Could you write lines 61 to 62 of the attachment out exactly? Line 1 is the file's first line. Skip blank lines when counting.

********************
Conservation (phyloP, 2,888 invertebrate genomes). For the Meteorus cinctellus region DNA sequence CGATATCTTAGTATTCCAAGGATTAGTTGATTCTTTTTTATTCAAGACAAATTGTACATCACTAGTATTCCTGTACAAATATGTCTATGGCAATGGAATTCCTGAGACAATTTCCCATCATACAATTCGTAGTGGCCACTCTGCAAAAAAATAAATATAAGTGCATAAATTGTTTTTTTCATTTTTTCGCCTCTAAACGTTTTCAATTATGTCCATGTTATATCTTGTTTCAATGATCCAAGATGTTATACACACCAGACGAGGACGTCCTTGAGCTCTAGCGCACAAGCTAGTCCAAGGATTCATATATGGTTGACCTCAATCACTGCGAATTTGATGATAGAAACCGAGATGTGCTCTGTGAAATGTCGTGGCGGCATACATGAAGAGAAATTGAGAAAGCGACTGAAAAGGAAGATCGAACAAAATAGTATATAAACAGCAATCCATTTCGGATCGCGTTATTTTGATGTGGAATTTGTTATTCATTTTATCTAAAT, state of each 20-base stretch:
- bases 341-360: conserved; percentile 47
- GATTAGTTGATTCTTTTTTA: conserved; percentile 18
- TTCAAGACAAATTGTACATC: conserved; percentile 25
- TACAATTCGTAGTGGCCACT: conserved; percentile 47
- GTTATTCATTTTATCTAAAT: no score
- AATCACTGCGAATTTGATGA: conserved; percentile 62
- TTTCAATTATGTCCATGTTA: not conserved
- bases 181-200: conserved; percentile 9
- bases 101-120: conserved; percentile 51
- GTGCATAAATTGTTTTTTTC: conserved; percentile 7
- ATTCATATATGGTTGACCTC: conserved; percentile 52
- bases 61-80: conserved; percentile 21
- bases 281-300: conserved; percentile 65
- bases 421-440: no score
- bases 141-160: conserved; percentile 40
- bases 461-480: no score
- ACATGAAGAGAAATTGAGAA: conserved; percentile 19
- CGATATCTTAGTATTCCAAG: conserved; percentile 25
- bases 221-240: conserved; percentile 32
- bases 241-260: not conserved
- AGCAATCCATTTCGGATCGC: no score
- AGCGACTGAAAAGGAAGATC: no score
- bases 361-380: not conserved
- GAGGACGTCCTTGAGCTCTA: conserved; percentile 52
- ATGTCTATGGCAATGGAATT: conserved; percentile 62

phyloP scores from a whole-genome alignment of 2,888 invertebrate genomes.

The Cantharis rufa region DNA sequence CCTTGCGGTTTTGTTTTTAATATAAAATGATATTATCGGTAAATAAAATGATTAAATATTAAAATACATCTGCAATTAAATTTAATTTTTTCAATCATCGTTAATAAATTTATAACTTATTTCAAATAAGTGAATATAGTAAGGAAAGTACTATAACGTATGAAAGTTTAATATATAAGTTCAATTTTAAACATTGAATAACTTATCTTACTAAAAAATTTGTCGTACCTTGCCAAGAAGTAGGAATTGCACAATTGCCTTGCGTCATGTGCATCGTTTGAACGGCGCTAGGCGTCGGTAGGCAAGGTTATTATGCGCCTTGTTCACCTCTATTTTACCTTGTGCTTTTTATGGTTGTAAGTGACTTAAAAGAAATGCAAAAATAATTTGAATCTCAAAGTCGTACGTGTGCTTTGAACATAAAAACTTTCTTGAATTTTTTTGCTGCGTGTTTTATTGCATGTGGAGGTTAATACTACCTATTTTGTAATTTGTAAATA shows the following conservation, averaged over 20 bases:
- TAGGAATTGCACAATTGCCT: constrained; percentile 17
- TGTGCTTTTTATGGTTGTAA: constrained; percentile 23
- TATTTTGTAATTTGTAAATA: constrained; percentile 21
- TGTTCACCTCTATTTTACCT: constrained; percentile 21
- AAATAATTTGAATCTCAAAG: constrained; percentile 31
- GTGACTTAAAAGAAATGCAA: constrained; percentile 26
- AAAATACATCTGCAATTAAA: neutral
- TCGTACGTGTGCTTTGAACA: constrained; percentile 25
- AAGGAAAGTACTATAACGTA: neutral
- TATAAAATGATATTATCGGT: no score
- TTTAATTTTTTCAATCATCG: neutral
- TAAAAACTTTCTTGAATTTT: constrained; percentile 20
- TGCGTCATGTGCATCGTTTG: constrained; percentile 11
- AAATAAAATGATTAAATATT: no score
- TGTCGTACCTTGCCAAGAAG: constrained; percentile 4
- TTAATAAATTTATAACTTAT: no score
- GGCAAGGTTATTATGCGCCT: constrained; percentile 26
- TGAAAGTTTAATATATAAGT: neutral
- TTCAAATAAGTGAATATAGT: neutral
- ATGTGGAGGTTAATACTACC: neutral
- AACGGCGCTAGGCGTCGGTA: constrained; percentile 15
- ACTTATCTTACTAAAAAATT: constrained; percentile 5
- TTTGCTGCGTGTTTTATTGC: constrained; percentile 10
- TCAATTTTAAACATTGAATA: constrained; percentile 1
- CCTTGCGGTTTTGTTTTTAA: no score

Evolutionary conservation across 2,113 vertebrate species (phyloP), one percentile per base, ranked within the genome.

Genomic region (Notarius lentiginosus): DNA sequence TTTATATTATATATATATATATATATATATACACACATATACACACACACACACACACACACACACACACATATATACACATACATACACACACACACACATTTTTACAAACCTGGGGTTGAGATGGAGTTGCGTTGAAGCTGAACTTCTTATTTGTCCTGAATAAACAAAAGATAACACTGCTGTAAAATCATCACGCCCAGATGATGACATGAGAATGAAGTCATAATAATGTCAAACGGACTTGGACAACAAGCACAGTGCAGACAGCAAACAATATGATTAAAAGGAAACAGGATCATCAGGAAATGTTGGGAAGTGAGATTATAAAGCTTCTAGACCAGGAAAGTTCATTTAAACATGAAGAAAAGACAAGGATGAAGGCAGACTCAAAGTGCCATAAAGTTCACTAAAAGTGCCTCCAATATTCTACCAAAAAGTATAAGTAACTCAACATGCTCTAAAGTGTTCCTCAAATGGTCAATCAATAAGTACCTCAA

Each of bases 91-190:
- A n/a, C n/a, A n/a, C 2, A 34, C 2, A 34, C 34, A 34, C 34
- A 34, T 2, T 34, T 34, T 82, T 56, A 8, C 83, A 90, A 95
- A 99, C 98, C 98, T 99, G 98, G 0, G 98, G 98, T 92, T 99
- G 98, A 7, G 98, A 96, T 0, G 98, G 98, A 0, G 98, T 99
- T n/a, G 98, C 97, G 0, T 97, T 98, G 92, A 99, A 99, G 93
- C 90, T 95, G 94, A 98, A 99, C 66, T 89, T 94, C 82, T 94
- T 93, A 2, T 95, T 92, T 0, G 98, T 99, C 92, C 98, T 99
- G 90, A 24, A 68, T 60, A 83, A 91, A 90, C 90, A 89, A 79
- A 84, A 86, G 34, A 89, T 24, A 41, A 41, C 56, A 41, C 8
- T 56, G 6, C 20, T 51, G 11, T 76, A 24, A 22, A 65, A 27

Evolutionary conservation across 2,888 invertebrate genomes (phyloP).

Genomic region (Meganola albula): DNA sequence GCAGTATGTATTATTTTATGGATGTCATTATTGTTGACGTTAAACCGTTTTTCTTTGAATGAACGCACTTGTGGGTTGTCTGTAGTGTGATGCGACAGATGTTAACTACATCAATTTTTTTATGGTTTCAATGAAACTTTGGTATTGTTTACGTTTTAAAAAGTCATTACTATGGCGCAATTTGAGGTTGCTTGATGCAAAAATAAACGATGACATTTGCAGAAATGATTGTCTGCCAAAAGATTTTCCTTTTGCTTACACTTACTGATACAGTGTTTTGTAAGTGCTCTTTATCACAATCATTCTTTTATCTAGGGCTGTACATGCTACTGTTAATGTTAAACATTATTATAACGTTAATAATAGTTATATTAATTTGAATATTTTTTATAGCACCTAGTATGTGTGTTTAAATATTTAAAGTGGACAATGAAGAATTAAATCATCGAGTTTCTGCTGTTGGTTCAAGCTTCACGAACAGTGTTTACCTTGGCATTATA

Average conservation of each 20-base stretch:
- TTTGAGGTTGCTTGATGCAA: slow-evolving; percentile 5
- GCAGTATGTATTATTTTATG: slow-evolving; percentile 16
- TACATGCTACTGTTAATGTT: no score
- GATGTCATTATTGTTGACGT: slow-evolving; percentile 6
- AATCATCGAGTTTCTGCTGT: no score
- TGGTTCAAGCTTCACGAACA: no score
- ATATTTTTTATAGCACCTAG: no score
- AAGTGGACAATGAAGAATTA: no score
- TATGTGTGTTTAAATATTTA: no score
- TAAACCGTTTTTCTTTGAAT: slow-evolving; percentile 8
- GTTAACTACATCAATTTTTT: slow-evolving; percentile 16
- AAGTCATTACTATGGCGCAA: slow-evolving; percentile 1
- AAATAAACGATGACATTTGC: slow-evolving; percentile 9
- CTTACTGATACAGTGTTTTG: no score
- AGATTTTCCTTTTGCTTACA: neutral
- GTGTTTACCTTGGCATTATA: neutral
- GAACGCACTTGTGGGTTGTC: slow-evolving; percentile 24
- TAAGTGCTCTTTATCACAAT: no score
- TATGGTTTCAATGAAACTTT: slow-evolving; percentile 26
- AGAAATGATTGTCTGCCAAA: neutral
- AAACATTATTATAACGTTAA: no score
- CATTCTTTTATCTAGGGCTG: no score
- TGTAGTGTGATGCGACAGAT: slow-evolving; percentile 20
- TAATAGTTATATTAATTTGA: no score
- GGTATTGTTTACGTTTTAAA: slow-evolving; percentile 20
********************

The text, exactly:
- T n/a, G 98, C 97, G 0, T 97, T 98, G 92, A 99, A 99, G 93
- C 90, T 95, G 94, A 98, A 99, C 66, T 89, T 94, C 82, T 94